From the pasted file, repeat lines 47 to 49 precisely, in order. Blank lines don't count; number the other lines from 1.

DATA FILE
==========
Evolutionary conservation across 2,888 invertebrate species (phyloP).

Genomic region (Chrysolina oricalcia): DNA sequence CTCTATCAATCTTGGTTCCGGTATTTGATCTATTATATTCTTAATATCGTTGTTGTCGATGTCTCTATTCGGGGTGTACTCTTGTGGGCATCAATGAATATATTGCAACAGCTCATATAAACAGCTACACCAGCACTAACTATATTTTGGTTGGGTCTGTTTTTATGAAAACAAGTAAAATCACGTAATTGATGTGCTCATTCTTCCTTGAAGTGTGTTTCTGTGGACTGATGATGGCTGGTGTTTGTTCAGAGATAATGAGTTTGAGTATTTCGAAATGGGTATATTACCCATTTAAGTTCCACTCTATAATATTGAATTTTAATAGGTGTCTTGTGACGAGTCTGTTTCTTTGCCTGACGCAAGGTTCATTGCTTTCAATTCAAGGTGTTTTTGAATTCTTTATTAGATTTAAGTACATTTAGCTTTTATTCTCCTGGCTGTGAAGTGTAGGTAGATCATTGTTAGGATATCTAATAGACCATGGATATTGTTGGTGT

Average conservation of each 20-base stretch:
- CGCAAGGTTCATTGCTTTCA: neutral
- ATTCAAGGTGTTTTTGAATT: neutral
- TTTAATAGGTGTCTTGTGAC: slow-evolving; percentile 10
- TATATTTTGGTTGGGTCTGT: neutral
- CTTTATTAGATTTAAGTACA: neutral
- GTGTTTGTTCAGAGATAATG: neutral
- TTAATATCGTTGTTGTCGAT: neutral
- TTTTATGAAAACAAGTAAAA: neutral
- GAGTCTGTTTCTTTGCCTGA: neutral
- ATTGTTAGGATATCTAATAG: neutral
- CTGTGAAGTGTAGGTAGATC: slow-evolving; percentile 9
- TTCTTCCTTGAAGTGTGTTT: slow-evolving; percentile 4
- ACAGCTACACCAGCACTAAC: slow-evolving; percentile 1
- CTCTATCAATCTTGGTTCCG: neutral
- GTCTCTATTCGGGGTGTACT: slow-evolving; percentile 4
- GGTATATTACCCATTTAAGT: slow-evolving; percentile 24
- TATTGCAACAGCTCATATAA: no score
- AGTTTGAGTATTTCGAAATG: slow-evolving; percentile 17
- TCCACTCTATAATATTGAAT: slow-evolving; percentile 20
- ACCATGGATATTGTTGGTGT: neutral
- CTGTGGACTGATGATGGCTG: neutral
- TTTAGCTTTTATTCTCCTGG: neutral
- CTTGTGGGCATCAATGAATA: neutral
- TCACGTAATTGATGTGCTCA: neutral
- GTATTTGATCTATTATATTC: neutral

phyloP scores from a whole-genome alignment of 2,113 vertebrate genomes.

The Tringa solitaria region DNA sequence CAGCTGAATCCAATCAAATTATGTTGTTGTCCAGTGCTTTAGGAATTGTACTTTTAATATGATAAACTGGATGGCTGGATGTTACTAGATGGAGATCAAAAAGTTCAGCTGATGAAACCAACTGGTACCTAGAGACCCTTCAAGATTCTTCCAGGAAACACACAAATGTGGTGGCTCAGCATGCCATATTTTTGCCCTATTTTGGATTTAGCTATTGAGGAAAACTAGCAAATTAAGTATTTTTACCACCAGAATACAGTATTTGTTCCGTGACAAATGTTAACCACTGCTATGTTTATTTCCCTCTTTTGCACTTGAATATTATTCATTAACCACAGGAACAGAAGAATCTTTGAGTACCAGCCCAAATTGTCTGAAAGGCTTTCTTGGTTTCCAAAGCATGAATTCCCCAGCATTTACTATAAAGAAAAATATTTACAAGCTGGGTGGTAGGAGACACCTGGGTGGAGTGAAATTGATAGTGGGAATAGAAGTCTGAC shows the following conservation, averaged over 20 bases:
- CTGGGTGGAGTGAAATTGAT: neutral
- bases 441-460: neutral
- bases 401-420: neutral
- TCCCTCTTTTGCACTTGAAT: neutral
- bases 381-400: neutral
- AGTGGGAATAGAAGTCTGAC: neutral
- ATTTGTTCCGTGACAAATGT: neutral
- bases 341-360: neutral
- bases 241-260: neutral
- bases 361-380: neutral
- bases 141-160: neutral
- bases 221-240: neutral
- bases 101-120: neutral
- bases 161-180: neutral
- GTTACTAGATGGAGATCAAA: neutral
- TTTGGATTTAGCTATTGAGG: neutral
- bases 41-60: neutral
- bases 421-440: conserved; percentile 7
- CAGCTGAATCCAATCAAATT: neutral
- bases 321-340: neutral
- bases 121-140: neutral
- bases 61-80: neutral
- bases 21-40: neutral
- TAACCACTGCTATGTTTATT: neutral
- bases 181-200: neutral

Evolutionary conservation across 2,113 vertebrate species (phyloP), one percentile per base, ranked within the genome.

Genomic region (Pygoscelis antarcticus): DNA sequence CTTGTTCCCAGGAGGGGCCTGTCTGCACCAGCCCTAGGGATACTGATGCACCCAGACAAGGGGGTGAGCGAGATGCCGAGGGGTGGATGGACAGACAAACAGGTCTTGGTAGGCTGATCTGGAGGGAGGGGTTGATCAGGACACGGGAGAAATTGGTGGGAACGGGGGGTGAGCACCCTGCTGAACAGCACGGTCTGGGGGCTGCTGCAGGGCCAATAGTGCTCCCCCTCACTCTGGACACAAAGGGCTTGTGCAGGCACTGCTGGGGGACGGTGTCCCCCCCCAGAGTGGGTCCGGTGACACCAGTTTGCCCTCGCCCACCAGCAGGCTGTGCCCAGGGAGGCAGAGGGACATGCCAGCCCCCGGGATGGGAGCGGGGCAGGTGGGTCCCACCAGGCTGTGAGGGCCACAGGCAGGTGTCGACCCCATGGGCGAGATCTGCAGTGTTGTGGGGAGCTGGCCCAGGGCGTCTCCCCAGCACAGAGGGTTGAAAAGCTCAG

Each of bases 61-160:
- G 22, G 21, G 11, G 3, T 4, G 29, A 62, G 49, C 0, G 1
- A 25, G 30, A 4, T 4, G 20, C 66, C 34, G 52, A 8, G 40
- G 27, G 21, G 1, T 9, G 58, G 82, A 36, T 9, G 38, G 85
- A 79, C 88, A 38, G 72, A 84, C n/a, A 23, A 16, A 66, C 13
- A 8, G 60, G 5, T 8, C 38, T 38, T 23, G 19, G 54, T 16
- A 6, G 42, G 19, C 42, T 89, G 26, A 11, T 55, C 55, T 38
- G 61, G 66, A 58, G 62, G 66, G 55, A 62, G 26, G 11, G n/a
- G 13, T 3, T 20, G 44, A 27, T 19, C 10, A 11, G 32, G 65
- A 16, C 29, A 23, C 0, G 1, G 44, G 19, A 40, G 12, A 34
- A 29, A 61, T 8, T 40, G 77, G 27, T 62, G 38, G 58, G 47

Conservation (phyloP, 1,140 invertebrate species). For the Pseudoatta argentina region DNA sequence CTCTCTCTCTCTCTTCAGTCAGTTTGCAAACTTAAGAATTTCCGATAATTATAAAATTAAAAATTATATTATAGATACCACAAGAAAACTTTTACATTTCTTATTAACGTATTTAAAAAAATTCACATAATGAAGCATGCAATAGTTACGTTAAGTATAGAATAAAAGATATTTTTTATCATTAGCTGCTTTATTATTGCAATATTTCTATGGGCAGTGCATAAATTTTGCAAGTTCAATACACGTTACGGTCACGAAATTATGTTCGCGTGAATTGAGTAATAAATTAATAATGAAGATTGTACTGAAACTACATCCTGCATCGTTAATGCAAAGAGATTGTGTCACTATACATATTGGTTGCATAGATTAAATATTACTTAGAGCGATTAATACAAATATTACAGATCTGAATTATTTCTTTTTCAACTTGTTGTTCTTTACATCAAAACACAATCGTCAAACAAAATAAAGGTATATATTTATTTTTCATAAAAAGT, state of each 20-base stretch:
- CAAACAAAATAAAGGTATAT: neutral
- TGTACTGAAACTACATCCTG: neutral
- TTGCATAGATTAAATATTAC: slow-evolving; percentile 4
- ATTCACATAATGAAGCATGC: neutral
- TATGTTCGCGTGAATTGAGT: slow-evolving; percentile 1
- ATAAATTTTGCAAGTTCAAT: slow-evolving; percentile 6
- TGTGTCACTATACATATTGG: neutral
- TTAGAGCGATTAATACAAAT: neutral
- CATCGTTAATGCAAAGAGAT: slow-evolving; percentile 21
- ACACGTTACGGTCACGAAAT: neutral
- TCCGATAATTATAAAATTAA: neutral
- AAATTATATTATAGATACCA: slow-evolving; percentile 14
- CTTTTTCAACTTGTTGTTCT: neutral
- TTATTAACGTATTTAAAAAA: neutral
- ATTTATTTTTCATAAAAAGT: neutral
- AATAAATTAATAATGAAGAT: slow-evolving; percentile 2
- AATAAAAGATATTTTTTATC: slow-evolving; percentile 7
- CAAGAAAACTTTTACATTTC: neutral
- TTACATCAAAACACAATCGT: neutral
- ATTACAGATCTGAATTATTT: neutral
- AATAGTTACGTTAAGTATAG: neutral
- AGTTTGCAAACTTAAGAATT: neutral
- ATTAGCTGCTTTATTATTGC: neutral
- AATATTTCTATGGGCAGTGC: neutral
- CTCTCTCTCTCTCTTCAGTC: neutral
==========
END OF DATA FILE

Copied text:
- bases 41-60: neutral
- bases 421-440: conserved; percentile 7
- CAGCTGAATCCAATCAAATT: neutral